I wanted to love Jesus, but I never wanted to be boring. I also didn't want to be stainless and sinless and, ew, pure. I would rather be forgiven and redeemed and a clay vessel, holding inside my imperfect, impure walls the uncontainable treasure of the Holy Spirit.

It's a wonder I survived all this way, battling within and without a church that squelches creativity and non-conformity, demanding perfection, encouraging hypocrisy and lies rather than authenticity and moral failure.

I survived, a Christian: redeemed and a sinner and a lover of Jesus today, for a lot of reasons, principal among them the presence in my life of some fellow unconventional Christian leaders, who made space for me in an American church world that wasn't made for us.

I want to tell you about one of those leaders today, and how he did for me and for so many the most important thing a pastor can do.

Mark Wickstrom's final sermon

The Rev. Dr. Mark Wickstrom officially retired from ministry this past weekend in Las Vegas, where he spent 14 years as senior pastor of Community Lutheran Church, one of the largest and whackiest churches in the Evangelical Lutheran Church in America. I say "whackiest" fondly, because as an intern pastor serving with Dr. Mark, I often felt like a ringmaster. We had five different services with five different and distinct musical styles: acoustic coffeehouse, traditional lite, Gospel choir, guitar contemporary, country-western gospel with the Honky Tonk Angels.

I mean, so Vegas, right. But also, so Mark.

Mark began his church career as a long-haired guitar player and youth pastor in Minneapolis' wealthiest suburb. Kids, who thought they were too cool for church, found themselves jumping up to look in the window while Mark played his guitar and swept his long hair out of his eyes, bearing a not-so-slight resemblance to Richard Branson.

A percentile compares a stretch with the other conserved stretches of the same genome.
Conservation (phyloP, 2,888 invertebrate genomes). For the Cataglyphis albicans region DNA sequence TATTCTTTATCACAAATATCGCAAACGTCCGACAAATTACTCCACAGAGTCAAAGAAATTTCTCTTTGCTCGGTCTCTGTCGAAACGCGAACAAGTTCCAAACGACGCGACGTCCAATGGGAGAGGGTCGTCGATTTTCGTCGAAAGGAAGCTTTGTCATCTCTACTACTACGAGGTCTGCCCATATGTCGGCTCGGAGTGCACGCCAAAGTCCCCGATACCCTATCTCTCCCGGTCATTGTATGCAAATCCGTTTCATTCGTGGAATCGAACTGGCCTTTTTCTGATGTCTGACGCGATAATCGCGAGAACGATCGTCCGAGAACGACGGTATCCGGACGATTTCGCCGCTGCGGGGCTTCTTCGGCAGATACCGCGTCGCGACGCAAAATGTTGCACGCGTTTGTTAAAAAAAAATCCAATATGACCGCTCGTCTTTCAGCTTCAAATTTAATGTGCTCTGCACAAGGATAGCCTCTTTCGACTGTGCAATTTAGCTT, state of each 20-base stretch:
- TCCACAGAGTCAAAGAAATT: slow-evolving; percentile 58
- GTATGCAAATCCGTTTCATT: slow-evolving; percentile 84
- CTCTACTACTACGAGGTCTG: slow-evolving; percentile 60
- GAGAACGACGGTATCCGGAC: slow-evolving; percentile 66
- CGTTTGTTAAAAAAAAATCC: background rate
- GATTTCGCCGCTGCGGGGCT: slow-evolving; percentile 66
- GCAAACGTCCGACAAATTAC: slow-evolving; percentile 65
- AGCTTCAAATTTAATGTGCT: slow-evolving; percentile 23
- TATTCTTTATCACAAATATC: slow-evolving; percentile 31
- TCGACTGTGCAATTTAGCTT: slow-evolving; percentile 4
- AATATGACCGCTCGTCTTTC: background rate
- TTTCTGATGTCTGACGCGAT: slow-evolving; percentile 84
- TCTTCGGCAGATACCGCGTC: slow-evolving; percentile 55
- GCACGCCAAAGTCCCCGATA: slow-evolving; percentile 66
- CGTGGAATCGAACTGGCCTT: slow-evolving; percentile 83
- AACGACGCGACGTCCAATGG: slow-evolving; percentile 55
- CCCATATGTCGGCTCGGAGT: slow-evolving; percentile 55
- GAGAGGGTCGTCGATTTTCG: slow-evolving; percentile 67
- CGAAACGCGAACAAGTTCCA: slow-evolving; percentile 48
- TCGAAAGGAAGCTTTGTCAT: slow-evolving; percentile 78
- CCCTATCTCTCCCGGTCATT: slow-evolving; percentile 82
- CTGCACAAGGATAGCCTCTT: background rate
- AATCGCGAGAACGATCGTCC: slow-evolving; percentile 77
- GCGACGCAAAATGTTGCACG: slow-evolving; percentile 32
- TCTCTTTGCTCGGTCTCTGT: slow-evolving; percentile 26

The youth program at that church swelled. Hockey players came to youth group after their games. Kids spilled their guts. Nobody was left out. Among those youth group kids were future executives and future Christian authors, among them those who would lead the emergent church movement of the late 20th Century.

Eventually Mark felt called to minister to adults. He'd grown up in a small church sect, went to a Presbyterian seminary in San Francisco, and in Minneapolis, he found himself in a board room explaining how and why he'd become Lutheran, the denomination in which he'd earn a doctorate in ministry. Denominations themselves never mattered much to Mark. You'd say his name to people higher up in the church, and they'd know who he was, but he never knew them. He was in his own world of ministry and unconventionality, creating a space at one of Minnesota's largest churches for contemporary worship and - anathema to much of Lutheran tradition - SCREENS.

Mark spent more than 30 years carving out his space in the kingdom of Minnesota Lutheranism. Ultimately, though, his creative spirit needed more space to soar. He accepted the call to Las Vegas, where he opened the doors of the church to performers from musical theater shows on the Vegas Strip, bringing professional musicians and their immense talent into the walls of this Vegas Lutheran Church.

He changed the sanctuary. He preached with pictures. And, long before much of the rest of American Christianity, Mark witnessed to support of persons who were part of the LGBTQ communityin the church, writing a book with a chapter including a theological argument for inclusion of LGBTQ relationships as fully part of God's Kingdom, celebrated alongside heterosexual marriage.